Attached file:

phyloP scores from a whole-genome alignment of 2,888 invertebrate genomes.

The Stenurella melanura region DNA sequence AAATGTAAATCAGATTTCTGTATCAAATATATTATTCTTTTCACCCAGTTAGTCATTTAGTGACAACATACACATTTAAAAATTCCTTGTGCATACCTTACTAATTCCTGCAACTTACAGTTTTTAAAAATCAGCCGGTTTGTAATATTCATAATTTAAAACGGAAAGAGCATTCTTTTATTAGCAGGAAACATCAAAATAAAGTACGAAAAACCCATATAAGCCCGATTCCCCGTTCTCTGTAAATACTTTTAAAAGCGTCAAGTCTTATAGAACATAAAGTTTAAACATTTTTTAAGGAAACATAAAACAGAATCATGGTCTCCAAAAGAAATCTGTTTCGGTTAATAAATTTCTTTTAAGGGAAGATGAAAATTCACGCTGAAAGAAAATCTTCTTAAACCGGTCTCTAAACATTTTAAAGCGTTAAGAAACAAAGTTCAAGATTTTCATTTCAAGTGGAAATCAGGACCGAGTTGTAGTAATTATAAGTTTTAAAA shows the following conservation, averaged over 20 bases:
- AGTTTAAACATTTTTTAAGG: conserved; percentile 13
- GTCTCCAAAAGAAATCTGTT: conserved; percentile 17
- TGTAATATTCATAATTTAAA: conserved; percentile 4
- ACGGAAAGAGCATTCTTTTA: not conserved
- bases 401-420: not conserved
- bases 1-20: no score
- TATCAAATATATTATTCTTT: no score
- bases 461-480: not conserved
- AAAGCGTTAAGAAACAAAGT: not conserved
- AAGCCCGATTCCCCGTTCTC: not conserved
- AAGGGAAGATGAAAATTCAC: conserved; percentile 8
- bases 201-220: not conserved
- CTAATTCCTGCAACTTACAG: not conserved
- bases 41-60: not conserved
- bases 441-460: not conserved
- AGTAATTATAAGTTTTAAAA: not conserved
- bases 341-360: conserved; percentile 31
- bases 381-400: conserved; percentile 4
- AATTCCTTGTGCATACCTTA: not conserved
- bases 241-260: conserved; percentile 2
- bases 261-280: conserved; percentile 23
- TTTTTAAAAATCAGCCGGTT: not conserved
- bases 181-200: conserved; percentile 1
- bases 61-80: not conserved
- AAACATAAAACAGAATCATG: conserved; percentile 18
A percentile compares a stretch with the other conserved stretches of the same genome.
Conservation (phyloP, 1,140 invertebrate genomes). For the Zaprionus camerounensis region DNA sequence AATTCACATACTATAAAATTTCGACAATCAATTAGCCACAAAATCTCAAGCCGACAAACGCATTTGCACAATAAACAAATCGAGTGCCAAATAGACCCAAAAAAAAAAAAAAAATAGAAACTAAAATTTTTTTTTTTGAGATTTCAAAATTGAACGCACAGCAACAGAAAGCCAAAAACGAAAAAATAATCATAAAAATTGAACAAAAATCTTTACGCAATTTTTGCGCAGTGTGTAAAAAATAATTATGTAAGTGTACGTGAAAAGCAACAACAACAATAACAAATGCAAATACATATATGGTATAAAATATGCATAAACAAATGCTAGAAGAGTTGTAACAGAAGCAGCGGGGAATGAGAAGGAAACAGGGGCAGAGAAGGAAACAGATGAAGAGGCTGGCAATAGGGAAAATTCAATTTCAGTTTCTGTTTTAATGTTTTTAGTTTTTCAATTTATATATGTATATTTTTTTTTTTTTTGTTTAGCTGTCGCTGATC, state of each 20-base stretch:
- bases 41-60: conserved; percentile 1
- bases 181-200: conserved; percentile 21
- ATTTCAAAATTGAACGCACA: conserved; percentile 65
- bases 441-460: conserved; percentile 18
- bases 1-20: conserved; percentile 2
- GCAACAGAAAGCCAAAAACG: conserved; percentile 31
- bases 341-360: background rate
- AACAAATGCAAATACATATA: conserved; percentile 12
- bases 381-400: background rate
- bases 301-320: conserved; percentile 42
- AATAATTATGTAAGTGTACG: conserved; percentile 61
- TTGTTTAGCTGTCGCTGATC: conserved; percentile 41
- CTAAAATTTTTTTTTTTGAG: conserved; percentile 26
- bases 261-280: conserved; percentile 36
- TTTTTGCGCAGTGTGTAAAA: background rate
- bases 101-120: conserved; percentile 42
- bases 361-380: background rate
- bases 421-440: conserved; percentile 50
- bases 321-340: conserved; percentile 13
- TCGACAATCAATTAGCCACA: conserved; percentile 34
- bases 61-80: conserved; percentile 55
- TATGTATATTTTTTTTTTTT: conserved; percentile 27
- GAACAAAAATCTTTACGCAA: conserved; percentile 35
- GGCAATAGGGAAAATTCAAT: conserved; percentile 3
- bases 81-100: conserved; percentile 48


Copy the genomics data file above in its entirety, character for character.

phyloP scores from a whole-genome alignment of 2,888 invertebrate genomes.

The Stenurella melanura region DNA sequence AAATGTAAATCAGATTTCTGTATCAAATATATTATTCTTTTCACCCAGTTAGTCATTTAGTGACAACATACACATTTAAAAATTCCTTGTGCATACCTTACTAATTCCTGCAACTTACAGTTTTTAAAAATCAGCCGGTTTGTAATATTCATAATTTAAAACGGAAAGAGCATTCTTTTATTAGCAGGAAACATCAAAATAAAGTACGAAAAACCCATATAAGCCCGATTCCCCGTTCTCTGTAAATACTTTTAAAAGCGTCAAGTCTTATAGAACATAAAGTTTAAACATTTTTTAAGGAAACATAAAACAGAATCATGGTCTCCAAAAGAAATCTGTTTCGGTTAATAAATTTCTTTTAAGGGAAGATGAAAATTCACGCTGAAAGAAAATCTTCTTAAACCGGTCTCTAAACATTTTAAAGCGTTAAGAAACAAAGTTCAAGATTTTCATTTCAAGTGGAAATCAGGACCGAGTTGTAGTAATTATAAGTTTTAAAA shows the following conservation, averaged over 20 bases:
- AGTTTAAACATTTTTTAAGG: conserved; percentile 13
- GTCTCCAAAAGAAATCTGTT: conserved; percentile 17
- TGTAATATTCATAATTTAAA: conserved; percentile 4
- ACGGAAAGAGCATTCTTTTA: not conserved
- bases 401-420: not conserved
- bases 1-20: no score
- TATCAAATATATTATTCTTT: no score
- bases 461-480: not conserved
- AAAGCGTTAAGAAACAAAGT: not conserved
- AAGCCCGATTCCCCGTTCTC: not conserved
- AAGGGAAGATGAAAATTCAC: conserved; percentile 8
- bases 201-220: not conserved
- CTAATTCCTGCAACTTACAG: not conserved
- bases 41-60: not conserved
- bases 441-460: not conserved
- AGTAATTATAAGTTTTAAAA: not conserved
- bases 341-360: conserved; percentile 31
- bases 381-400: conserved; percentile 4
- AATTCCTTGTGCATACCTTA: not conserved
- bases 241-260: conserved; percentile 2
- bases 261-280: conserved; percentile 23
- TTTTTAAAAATCAGCCGGTT: not conserved
- bases 181-200: conserved; percentile 1
- bases 61-80: not conserved
- AAACATAAAACAGAATCATG: conserved; percentile 18
A percentile compares a stretch with the other conserved stretches of the same genome.
Conservation (phyloP, 1,140 invertebrate genomes). For the Zaprionus camerounensis region DNA sequence AATTCACATACTATAAAATTTCGACAATCAATTAGCCACAAAATCTCAAGCCGACAAACGCATTTGCACAATAAACAAATCGAGTGCCAAATAGACCCAAAAAAAAAAAAAAAATAGAAACTAAAATTTTTTTTTTTGAGATTTCAAAATTGAACGCACAGCAACAGAAAGCCAAAAACGAAAAAATAATCATAAAAATTGAACAAAAATCTTTACGCAATTTTTGCGCAGTGTGTAAAAAATAATTATGTAAGTGTACGTGAAAAGCAACAACAACAATAACAAATGCAAATACATATATGGTATAAAATATGCATAAACAAATGCTAGAAGAGTTGTAACAGAAGCAGCGGGGAATGAGAAGGAAACAGGGGCAGAGAAGGAAACAGATGAAGAGGCTGGCAATAGGGAAAATTCAATTTCAGTTTCTGTTTTAATGTTTTTAGTTTTTCAATTTATATATGTATATTTTTTTTTTTTTTGTTTAGCTGTCGCTGATC, state of each 20-base stretch:
- bases 41-60: conserved; percentile 1
- bases 181-200: conserved; percentile 21
- ATTTCAAAATTGAACGCACA: conserved; percentile 65
- bases 441-460: conserved; percentile 18
- bases 1-20: conserved; percentile 2
- GCAACAGAAAGCCAAAAACG: conserved; percentile 31
- bases 341-360: background rate
- AACAAATGCAAATACATATA: conserved; percentile 12
- bases 381-400: background rate
- bases 301-320: conserved; percentile 42
- AATAATTATGTAAGTGTACG: conserved; percentile 61
- TTGTTTAGCTGTCGCTGATC: conserved; percentile 41
- CTAAAATTTTTTTTTTTGAG: conserved; percentile 26
- bases 261-280: conserved; percentile 36
- TTTTTGCGCAGTGTGTAAAA: background rate
- bases 101-120: conserved; percentile 42
- bases 361-380: background rate
- bases 421-440: conserved; percentile 50
- bases 321-340: conserved; percentile 13
- TCGACAATCAATTAGCCACA: conserved; percentile 34
- bases 61-80: conserved; percentile 55
- TATGTATATTTTTTTTTTTT: conserved; percentile 27
- GAACAAAAATCTTTACGCAA: conserved; percentile 35
- GGCAATAGGGAAAATTCAAT: conserved; percentile 3
- bases 81-100: conserved; percentile 48